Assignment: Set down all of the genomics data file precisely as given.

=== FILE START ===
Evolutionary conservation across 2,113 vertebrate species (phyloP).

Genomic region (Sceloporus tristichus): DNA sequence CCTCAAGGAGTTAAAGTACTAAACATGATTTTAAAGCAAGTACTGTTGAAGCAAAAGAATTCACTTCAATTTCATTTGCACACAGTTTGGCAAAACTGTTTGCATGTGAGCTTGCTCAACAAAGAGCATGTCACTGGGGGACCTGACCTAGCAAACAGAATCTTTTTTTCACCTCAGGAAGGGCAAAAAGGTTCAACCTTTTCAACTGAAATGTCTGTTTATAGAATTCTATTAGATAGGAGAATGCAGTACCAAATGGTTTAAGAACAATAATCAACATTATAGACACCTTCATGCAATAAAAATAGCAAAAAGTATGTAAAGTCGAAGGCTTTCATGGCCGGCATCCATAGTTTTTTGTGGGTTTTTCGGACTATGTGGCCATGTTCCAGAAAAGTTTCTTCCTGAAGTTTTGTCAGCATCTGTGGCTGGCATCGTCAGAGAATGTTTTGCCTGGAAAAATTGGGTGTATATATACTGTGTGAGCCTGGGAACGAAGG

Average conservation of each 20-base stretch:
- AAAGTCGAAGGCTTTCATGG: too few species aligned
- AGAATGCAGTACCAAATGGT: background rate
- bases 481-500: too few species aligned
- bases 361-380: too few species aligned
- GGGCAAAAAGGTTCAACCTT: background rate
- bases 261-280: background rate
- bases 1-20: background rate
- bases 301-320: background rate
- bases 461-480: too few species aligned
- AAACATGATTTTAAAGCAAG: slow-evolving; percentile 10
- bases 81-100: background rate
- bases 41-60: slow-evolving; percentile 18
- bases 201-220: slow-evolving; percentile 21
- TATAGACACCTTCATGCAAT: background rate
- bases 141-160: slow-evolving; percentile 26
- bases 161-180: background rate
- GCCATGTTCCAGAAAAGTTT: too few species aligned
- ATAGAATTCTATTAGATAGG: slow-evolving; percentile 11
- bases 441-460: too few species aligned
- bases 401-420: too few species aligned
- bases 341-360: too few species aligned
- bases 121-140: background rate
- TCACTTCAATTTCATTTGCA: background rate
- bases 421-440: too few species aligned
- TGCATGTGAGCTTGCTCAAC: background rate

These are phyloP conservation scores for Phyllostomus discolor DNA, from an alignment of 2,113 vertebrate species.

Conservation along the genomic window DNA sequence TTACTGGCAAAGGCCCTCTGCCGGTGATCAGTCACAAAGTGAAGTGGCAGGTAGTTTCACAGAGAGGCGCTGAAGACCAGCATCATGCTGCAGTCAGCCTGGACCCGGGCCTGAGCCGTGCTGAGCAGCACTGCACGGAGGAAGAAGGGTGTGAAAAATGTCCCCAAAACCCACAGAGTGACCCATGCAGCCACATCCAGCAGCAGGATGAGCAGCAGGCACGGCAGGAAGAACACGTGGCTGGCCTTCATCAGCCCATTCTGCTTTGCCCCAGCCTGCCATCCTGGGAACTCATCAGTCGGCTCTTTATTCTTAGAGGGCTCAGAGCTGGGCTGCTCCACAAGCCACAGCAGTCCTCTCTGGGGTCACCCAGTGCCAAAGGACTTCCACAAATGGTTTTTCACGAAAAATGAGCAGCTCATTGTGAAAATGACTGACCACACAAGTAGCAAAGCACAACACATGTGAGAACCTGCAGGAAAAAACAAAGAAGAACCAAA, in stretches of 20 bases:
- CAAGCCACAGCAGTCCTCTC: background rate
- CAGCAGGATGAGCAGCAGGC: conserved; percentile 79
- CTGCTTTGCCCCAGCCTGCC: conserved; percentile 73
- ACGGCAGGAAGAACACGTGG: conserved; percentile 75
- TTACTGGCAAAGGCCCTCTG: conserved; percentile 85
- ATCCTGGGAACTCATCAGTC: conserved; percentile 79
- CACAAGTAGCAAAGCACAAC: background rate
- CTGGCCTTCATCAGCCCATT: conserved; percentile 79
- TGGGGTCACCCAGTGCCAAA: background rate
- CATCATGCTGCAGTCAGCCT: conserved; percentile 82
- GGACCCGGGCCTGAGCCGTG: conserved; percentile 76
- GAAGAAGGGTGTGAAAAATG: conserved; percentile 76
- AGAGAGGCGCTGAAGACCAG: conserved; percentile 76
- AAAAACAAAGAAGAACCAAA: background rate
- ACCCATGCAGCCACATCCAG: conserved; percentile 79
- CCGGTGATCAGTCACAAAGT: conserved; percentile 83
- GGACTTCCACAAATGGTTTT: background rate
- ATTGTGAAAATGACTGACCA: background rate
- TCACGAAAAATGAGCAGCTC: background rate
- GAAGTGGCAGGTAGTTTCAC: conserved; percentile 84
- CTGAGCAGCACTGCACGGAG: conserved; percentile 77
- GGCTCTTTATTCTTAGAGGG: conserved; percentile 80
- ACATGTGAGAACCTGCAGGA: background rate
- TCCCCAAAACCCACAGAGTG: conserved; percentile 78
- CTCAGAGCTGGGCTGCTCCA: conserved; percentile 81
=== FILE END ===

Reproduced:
Evolutionary conservation across 2,113 vertebrate species (phyloP).

Genomic region (Sceloporus tristichus): DNA sequence CCTCAAGGAGTTAAAGTACTAAACATGATTTTAAAGCAAGTACTGTTGAAGCAAAAGAATTCACTTCAATTTCATTTGCACACAGTTTGGCAAAACTGTTTGCATGTGAGCTTGCTCAACAAAGAGCATGTCACTGGGGGACCTGACCTAGCAAACAGAATCTTTTTTTCACCTCAGGAAGGGCAAAAAGGTTCAACCTTTTCAACTGAAATGTCTGTTTATAGAATTCTATTAGATAGGAGAATGCAGTACCAAATGGTTTAAGAACAATAATCAACATTATAGACACCTTCATGCAATAAAAATAGCAAAAAGTATGTAAAGTCGAAGGCTTTCATGGCCGGCATCCATAGTTTTTTGTGGGTTTTTCGGACTATGTGGCCATGTTCCAGAAAAGTTTCTTCCTGAAGTTTTGTCAGCATCTGTGGCTGGCATCGTCAGAGAATGTTTTGCCTGGAAAAATTGGGTGTATATATACTGTGTGAGCCTGGGAACGAAGG

Average conservation of each 20-base stretch:
- AAAGTCGAAGGCTTTCATGG: too few species aligned
- AGAATGCAGTACCAAATGGT: background rate
- bases 481-500: too few species aligned
- bases 361-380: too few species aligned
- GGGCAAAAAGGTTCAACCTT: background rate
- bases 261-280: background rate
- bases 1-20: background rate
- bases 301-320: background rate
- bases 461-480: too few species aligned
- AAACATGATTTTAAAGCAAG: slow-evolving; percentile 10
- bases 81-100: background rate
- bases 41-60: slow-evolving; percentile 18
- bases 201-220: slow-evolving; percentile 21
- TATAGACACCTTCATGCAAT: background rate
- bases 141-160: slow-evolving; percentile 26
- bases 161-180: background rate
- GCCATGTTCCAGAAAAGTTT: too few species aligned
- ATAGAATTCTATTAGATAGG: slow-evolving; percentile 11
- bases 441-460: too few species aligned
- bases 401-420: too few species aligned
- bases 341-360: too few species aligned
- bases 121-140: background rate
- TCACTTCAATTTCATTTGCA: background rate
- bases 421-440: too few species aligned
- TGCATGTGAGCTTGCTCAAC: background rate

These are phyloP conservation scores for Phyllostomus discolor DNA, from an alignment of 2,113 vertebrate species.

Conservation along the genomic window DNA sequence TTACTGGCAAAGGCCCTCTGCCGGTGATCAGTCACAAAGTGAAGTGGCAGGTAGTTTCACAGAGAGGCGCTGAAGACCAGCATCATGCTGCAGTCAGCCTGGACCCGGGCCTGAGCCGTGCTGAGCAGCACTGCACGGAGGAAGAAGGGTGTGAAAAATGTCCCCAAAACCCACAGAGTGACCCATGCAGCCACATCCAGCAGCAGGATGAGCAGCAGGCACGGCAGGAAGAACACGTGGCTGGCCTTCATCAGCCCATTCTGCTTTGCCCCAGCCTGCCATCCTGGGAACTCATCAGTCGGCTCTTTATTCTTAGAGGGCTCAGAGCTGGGCTGCTCCACAAGCCACAGCAGTCCTCTCTGGGGTCACCCAGTGCCAAAGGACTTCCACAAATGGTTTTTCACGAAAAATGAGCAGCTCATTGTGAAAATGACTGACCACACAAGTAGCAAAGCACAACACATGTGAGAACCTGCAGGAAAAAACAAAGAAGAACCAAA, in stretches of 20 bases:
- CAAGCCACAGCAGTCCTCTC: background rate
- CAGCAGGATGAGCAGCAGGC: conserved; percentile 79
- CTGCTTTGCCCCAGCCTGCC: conserved; percentile 73
- ACGGCAGGAAGAACACGTGG: conserved; percentile 75
- TTACTGGCAAAGGCCCTCTG: conserved; percentile 85
- ATCCTGGGAACTCATCAGTC: conserved; percentile 79
- CACAAGTAGCAAAGCACAAC: background rate
- CTGGCCTTCATCAGCCCATT: conserved; percentile 79
- TGGGGTCACCCAGTGCCAAA: background rate
- CATCATGCTGCAGTCAGCCT: conserved; percentile 82
- GGACCCGGGCCTGAGCCGTG: conserved; percentile 76
- GAAGAAGGGTGTGAAAAATG: conserved; percentile 76
- AGAGAGGCGCTGAAGACCAG: conserved; percentile 76
- AAAAACAAAGAAGAACCAAA: background rate
- ACCCATGCAGCCACATCCAG: conserved; percentile 79
- CCGGTGATCAGTCACAAAGT: conserved; percentile 83
- GGACTTCCACAAATGGTTTT: background rate
- ATTGTGAAAATGACTGACCA: background rate
- TCACGAAAAATGAGCAGCTC: background rate
- GAAGTGGCAGGTAGTTTCAC: conserved; percentile 84
- CTGAGCAGCACTGCACGGAG: conserved; percentile 77
- GGCTCTTTATTCTTAGAGGG: conserved; percentile 80
- ACATGTGAGAACCTGCAGGA: background rate
- TCCCCAAAACCCACAGAGTG: conserved; percentile 78
- CTCAGAGCTGGGCTGCTCCA: conserved; percentile 81